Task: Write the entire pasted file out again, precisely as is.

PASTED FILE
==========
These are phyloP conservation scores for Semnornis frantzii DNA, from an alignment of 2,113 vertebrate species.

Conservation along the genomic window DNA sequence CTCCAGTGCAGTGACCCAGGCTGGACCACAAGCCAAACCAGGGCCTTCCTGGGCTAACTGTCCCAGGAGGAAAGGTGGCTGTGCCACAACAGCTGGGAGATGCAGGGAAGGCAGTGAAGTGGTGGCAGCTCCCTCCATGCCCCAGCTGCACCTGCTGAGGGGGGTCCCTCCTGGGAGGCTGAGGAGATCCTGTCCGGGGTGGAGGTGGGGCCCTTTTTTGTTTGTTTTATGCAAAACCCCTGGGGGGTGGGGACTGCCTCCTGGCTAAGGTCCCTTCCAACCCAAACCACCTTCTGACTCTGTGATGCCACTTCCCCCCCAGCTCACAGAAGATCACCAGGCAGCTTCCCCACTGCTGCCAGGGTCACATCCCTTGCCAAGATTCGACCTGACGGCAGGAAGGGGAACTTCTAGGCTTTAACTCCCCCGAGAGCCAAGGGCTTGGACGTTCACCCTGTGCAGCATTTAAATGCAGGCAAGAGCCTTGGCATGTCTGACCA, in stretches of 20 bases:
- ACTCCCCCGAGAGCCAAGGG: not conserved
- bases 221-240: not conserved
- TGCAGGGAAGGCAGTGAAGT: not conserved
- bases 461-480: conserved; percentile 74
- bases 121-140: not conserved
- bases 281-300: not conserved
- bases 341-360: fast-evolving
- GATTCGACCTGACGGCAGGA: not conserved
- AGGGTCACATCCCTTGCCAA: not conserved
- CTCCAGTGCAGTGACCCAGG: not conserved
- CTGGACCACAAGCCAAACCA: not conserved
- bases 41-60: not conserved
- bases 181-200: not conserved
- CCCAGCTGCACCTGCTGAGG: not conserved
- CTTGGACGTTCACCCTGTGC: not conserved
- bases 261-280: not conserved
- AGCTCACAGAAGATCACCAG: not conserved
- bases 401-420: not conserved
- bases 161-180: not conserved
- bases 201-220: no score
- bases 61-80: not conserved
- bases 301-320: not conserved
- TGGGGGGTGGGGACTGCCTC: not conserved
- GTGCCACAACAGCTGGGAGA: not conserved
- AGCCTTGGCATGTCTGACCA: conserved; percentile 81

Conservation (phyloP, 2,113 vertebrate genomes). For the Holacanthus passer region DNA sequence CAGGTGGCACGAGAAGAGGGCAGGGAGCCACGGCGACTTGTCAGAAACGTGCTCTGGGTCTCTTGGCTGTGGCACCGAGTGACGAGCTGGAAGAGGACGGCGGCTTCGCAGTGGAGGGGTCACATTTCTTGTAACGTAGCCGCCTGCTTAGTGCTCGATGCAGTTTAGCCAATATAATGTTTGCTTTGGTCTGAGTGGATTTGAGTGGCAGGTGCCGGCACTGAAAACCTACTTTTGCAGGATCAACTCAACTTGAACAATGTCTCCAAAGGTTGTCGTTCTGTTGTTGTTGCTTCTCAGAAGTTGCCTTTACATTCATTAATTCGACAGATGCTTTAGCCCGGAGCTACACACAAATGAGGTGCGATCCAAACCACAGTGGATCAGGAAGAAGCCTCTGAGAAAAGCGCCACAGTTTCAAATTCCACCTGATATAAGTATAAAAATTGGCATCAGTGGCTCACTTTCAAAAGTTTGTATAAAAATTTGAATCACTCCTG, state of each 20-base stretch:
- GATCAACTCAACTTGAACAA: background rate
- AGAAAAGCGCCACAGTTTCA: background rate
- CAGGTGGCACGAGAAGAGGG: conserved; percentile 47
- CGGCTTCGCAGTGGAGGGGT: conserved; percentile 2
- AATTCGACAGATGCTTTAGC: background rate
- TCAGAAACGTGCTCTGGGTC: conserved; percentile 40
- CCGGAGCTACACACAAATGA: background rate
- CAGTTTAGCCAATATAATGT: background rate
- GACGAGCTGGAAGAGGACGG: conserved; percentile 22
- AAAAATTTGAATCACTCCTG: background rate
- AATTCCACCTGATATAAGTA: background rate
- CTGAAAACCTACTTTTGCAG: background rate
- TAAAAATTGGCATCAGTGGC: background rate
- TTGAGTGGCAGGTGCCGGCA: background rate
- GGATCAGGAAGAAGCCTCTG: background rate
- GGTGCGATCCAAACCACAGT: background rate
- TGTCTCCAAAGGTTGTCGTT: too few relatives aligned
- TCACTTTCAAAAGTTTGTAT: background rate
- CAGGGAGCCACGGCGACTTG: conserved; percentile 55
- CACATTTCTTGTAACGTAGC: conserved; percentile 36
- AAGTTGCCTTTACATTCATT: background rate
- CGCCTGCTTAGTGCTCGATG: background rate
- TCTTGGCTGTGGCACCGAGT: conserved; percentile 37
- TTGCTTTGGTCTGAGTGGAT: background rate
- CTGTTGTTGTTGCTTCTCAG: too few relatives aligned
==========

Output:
These are phyloP conservation scores for Semnornis frantzii DNA, from an alignment of 2,113 vertebrate species.

Conservation along the genomic window DNA sequence CTCCAGTGCAGTGACCCAGGCTGGACCACAAGCCAAACCAGGGCCTTCCTGGGCTAACTGTCCCAGGAGGAAAGGTGGCTGTGCCACAACAGCTGGGAGATGCAGGGAAGGCAGTGAAGTGGTGGCAGCTCCCTCCATGCCCCAGCTGCACCTGCTGAGGGGGGTCCCTCCTGGGAGGCTGAGGAGATCCTGTCCGGGGTGGAGGTGGGGCCCTTTTTTGTTTGTTTTATGCAAAACCCCTGGGGGGTGGGGACTGCCTCCTGGCTAAGGTCCCTTCCAACCCAAACCACCTTCTGACTCTGTGATGCCACTTCCCCCCCAGCTCACAGAAGATCACCAGGCAGCTTCCCCACTGCTGCCAGGGTCACATCCCTTGCCAAGATTCGACCTGACGGCAGGAAGGGGAACTTCTAGGCTTTAACTCCCCCGAGAGCCAAGGGCTTGGACGTTCACCCTGTGCAGCATTTAAATGCAGGCAAGAGCCTTGGCATGTCTGACCA, in stretches of 20 bases:
- ACTCCCCCGAGAGCCAAGGG: not conserved
- bases 221-240: not conserved
- TGCAGGGAAGGCAGTGAAGT: not conserved
- bases 461-480: conserved; percentile 74
- bases 121-140: not conserved
- bases 281-300: not conserved
- bases 341-360: fast-evolving
- GATTCGACCTGACGGCAGGA: not conserved
- AGGGTCACATCCCTTGCCAA: not conserved
- CTCCAGTGCAGTGACCCAGG: not conserved
- CTGGACCACAAGCCAAACCA: not conserved
- bases 41-60: not conserved
- bases 181-200: not conserved
- CCCAGCTGCACCTGCTGAGG: not conserved
- CTTGGACGTTCACCCTGTGC: not conserved
- bases 261-280: not conserved
- AGCTCACAGAAGATCACCAG: not conserved
- bases 401-420: not conserved
- bases 161-180: not conserved
- bases 201-220: no score
- bases 61-80: not conserved
- bases 301-320: not conserved
- TGGGGGGTGGGGACTGCCTC: not conserved
- GTGCCACAACAGCTGGGAGA: not conserved
- AGCCTTGGCATGTCTGACCA: conserved; percentile 81

Conservation (phyloP, 2,113 vertebrate genomes). For the Holacanthus passer region DNA sequence CAGGTGGCACGAGAAGAGGGCAGGGAGCCACGGCGACTTGTCAGAAACGTGCTCTGGGTCTCTTGGCTGTGGCACCGAGTGACGAGCTGGAAGAGGACGGCGGCTTCGCAGTGGAGGGGTCACATTTCTTGTAACGTAGCCGCCTGCTTAGTGCTCGATGCAGTTTAGCCAATATAATGTTTGCTTTGGTCTGAGTGGATTTGAGTGGCAGGTGCCGGCACTGAAAACCTACTTTTGCAGGATCAACTCAACTTGAACAATGTCTCCAAAGGTTGTCGTTCTGTTGTTGTTGCTTCTCAGAAGTTGCCTTTACATTCATTAATTCGACAGATGCTTTAGCCCGGAGCTACACACAAATGAGGTGCGATCCAAACCACAGTGGATCAGGAAGAAGCCTCTGAGAAAAGCGCCACAGTTTCAAATTCCACCTGATATAAGTATAAAAATTGGCATCAGTGGCTCACTTTCAAAAGTTTGTATAAAAATTTGAATCACTCCTG, state of each 20-base stretch:
- GATCAACTCAACTTGAACAA: background rate
- AGAAAAGCGCCACAGTTTCA: background rate
- CAGGTGGCACGAGAAGAGGG: conserved; percentile 47
- CGGCTTCGCAGTGGAGGGGT: conserved; percentile 2
- AATTCGACAGATGCTTTAGC: background rate
- TCAGAAACGTGCTCTGGGTC: conserved; percentile 40
- CCGGAGCTACACACAAATGA: background rate
- CAGTTTAGCCAATATAATGT: background rate
- GACGAGCTGGAAGAGGACGG: conserved; percentile 22
- AAAAATTTGAATCACTCCTG: background rate
- AATTCCACCTGATATAAGTA: background rate
- CTGAAAACCTACTTTTGCAG: background rate
- TAAAAATTGGCATCAGTGGC: background rate
- TTGAGTGGCAGGTGCCGGCA: background rate
- GGATCAGGAAGAAGCCTCTG: background rate
- GGTGCGATCCAAACCACAGT: background rate
- TGTCTCCAAAGGTTGTCGTT: too few relatives aligned
- TCACTTTCAAAAGTTTGTAT: background rate
- CAGGGAGCCACGGCGACTTG: conserved; percentile 55
- CACATTTCTTGTAACGTAGC: conserved; percentile 36
- AAGTTGCCTTTACATTCATT: background rate
- CGCCTGCTTAGTGCTCGATG: background rate
- TCTTGGCTGTGGCACCGAGT: conserved; percentile 37
- TTGCTTTGGTCTGAGTGGAT: background rate
- CTGTTGTTGTTGCTTCTCAG: too few relatives aligned